2017-01-17 10:07:00 CET
Polish men are on the rise
The Polish men are turning everything topsy-turvy. In the last season, they had five teams challenging the other nations at the FIVB World Tour. From now on, only Rio Grand Slam Champions Piotr Kantor and Bartosz Łosiak will continue together. Marisuz Prudel/Grzegorz Fijałek, Michal Kadziola/Jakub Szalankiewicz, Maciej Rudol/Maciej Kosiak and Michal Bryl/ Kacper Kujawiak split and go on in new combinations.
Szalankiewicz continues with Rudol, Fijalek plays with Bryl, and his former partner Prudel tries to improve with Kujawiak. It’s time for new impulses and also to get experience for the young players,” Grzegorz Klimek says. To make the big chance complete, the 33-year-old is the new head coach of the Polish men. He follows the footsteps of Martin Olejnak, who is becoming new head coach of the German men. Grzegorz has been Martin’s assistant for the last four years.
“Martin is my friend, I learned a lot from him and now he is on the other side, that’s sad,” Grzegorz says. Instead of Martin, the Polish coaching staff gets help from someone who worked for Germany before. Spiros Karachalios, the former coach of Chantal Laboureur and Julia Sude, is the second coach beside Grzegorz. “There is still nothing clear in Germany with the centralization of the women and now it’s the middle of January. That’s a little late for planning,” he says, explaining one reason for his change to the project in Poland.
In Poland, Matuesz Radojewski is joining the new Polish team. “We have three coaches now, a big team,” Grzegorz says. Poland has big goals as well: They want to qualify with four teams for the World Championships in Vienna and the European Championships in Jurmala. Poland is known for its outstanding work with young talent. They managed to generate two teams in the top 10 ranking, and three more, who finished under the top 35 in the FIVB World Tour ranking. But they want more. “A medal at the Olympic Games in Tokyo 2020 would be great,” Grzegorz says. “After Rio we are smarter.”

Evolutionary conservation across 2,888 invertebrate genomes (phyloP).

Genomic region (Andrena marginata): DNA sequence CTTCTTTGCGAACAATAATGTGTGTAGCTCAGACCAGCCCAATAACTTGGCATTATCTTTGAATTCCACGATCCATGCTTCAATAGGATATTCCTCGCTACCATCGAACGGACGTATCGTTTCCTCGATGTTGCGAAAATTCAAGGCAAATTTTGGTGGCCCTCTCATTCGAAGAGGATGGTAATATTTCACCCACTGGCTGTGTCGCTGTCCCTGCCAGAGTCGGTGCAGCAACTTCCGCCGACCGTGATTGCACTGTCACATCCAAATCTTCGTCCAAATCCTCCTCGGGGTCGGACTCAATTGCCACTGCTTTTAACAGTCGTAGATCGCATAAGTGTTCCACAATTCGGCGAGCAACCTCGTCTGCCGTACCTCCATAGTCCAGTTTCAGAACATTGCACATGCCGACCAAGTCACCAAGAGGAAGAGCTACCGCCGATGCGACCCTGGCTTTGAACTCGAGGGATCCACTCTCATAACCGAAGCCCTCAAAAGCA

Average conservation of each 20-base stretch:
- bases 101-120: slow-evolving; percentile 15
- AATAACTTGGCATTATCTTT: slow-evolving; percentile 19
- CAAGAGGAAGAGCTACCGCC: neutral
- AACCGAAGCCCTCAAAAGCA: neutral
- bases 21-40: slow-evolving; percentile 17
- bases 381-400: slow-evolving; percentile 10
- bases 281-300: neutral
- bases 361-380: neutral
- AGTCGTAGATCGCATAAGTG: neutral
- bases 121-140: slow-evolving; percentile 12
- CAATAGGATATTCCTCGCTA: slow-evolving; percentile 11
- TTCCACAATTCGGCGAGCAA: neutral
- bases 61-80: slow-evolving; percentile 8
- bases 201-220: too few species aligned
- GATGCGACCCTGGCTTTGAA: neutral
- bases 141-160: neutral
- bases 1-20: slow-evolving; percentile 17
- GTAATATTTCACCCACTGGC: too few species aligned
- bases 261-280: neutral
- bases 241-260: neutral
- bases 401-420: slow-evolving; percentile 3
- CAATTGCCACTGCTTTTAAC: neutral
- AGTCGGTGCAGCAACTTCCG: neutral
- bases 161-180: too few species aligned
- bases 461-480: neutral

Having had three senior and two junior teams in action over the past few years, Poland now has four national men’s teams. Not only that, new young teams are working on taking the next step. “Without centralization it would be very hard to have good players in Poland,” Grzegorz explains. Nevertheless, he thinks having four teams practicing together all the time is not the best idea. At the moment, he is with Losiak/Kantor and Rudol/Szalankiewicz at Fuerteventura, while Spiros works with Fijalek/Bryl and Prudel/Kujawiak in Tenerife. “Four teams at the same place is hard,” Grzegorz says. “Especially, if you want to practice with teams from other countries.”
The next big goal of all of them is the season opening the Fort Lauderdale Major, where all four teams are in line to participate.
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